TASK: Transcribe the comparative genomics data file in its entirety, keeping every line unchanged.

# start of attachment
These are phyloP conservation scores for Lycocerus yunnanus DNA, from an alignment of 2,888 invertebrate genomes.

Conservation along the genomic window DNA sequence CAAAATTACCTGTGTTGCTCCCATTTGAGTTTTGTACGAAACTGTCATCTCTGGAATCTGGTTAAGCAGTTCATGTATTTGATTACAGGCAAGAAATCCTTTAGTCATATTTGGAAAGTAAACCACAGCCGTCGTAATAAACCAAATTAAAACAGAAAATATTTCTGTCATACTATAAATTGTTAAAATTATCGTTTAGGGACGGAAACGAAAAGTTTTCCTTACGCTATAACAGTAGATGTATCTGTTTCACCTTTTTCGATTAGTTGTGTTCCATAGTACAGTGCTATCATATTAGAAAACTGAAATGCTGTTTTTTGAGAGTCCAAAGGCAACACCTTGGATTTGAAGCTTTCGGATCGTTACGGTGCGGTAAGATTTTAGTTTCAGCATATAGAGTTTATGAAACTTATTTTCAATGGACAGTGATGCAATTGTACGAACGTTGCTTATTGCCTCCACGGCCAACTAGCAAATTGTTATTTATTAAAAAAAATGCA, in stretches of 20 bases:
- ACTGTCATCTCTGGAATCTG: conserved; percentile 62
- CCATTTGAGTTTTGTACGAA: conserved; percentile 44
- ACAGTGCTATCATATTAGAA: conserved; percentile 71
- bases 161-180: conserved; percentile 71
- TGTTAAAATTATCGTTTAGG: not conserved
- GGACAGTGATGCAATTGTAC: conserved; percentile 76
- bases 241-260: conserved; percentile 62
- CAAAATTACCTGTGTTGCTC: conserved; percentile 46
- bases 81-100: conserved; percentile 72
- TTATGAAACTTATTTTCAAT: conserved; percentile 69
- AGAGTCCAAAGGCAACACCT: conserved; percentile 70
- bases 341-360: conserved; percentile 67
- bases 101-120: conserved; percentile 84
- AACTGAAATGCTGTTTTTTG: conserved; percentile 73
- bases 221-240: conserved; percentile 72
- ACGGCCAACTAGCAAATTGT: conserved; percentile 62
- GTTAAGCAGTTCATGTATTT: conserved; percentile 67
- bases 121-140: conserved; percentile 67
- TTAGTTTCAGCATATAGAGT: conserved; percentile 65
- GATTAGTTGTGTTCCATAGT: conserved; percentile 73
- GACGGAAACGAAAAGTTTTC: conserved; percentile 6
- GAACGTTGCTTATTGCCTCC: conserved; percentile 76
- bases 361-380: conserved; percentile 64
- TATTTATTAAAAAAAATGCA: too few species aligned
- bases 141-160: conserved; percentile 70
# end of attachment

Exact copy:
These are phyloP conservation scores for Lycocerus yunnanus DNA, from an alignment of 2,888 invertebrate genomes.

Conservation along the genomic window DNA sequence CAAAATTACCTGTGTTGCTCCCATTTGAGTTTTGTACGAAACTGTCATCTCTGGAATCTGGTTAAGCAGTTCATGTATTTGATTACAGGCAAGAAATCCTTTAGTCATATTTGGAAAGTAAACCACAGCCGTCGTAATAAACCAAATTAAAACAGAAAATATTTCTGTCATACTATAAATTGTTAAAATTATCGTTTAGGGACGGAAACGAAAAGTTTTCCTTACGCTATAACAGTAGATGTATCTGTTTCACCTTTTTCGATTAGTTGTGTTCCATAGTACAGTGCTATCATATTAGAAAACTGAAATGCTGTTTTTTGAGAGTCCAAAGGCAACACCTTGGATTTGAAGCTTTCGGATCGTTACGGTGCGGTAAGATTTTAGTTTCAGCATATAGAGTTTATGAAACTTATTTTCAATGGACAGTGATGCAATTGTACGAACGTTGCTTATTGCCTCCACGGCCAACTAGCAAATTGTTATTTATTAAAAAAAATGCA, in stretches of 20 bases:
- ACTGTCATCTCTGGAATCTG: conserved; percentile 62
- CCATTTGAGTTTTGTACGAA: conserved; percentile 44
- ACAGTGCTATCATATTAGAA: conserved; percentile 71
- bases 161-180: conserved; percentile 71
- TGTTAAAATTATCGTTTAGG: not conserved
- GGACAGTGATGCAATTGTAC: conserved; percentile 76
- bases 241-260: conserved; percentile 62
- CAAAATTACCTGTGTTGCTC: conserved; percentile 46
- bases 81-100: conserved; percentile 72
- TTATGAAACTTATTTTCAAT: conserved; percentile 69
- AGAGTCCAAAGGCAACACCT: conserved; percentile 70
- bases 341-360: conserved; percentile 67
- bases 101-120: conserved; percentile 84
- AACTGAAATGCTGTTTTTTG: conserved; percentile 73
- bases 221-240: conserved; percentile 72
- ACGGCCAACTAGCAAATTGT: conserved; percentile 62
- GTTAAGCAGTTCATGTATTT: conserved; percentile 67
- bases 121-140: conserved; percentile 67
- TTAGTTTCAGCATATAGAGT: conserved; percentile 65
- GATTAGTTGTGTTCCATAGT: conserved; percentile 73
- GACGGAAACGAAAAGTTTTC: conserved; percentile 6
- GAACGTTGCTTATTGCCTCC: conserved; percentile 76
- bases 361-380: conserved; percentile 64
- TATTTATTAAAAAAAATGCA: too few species aligned
- bases 141-160: conserved; percentile 70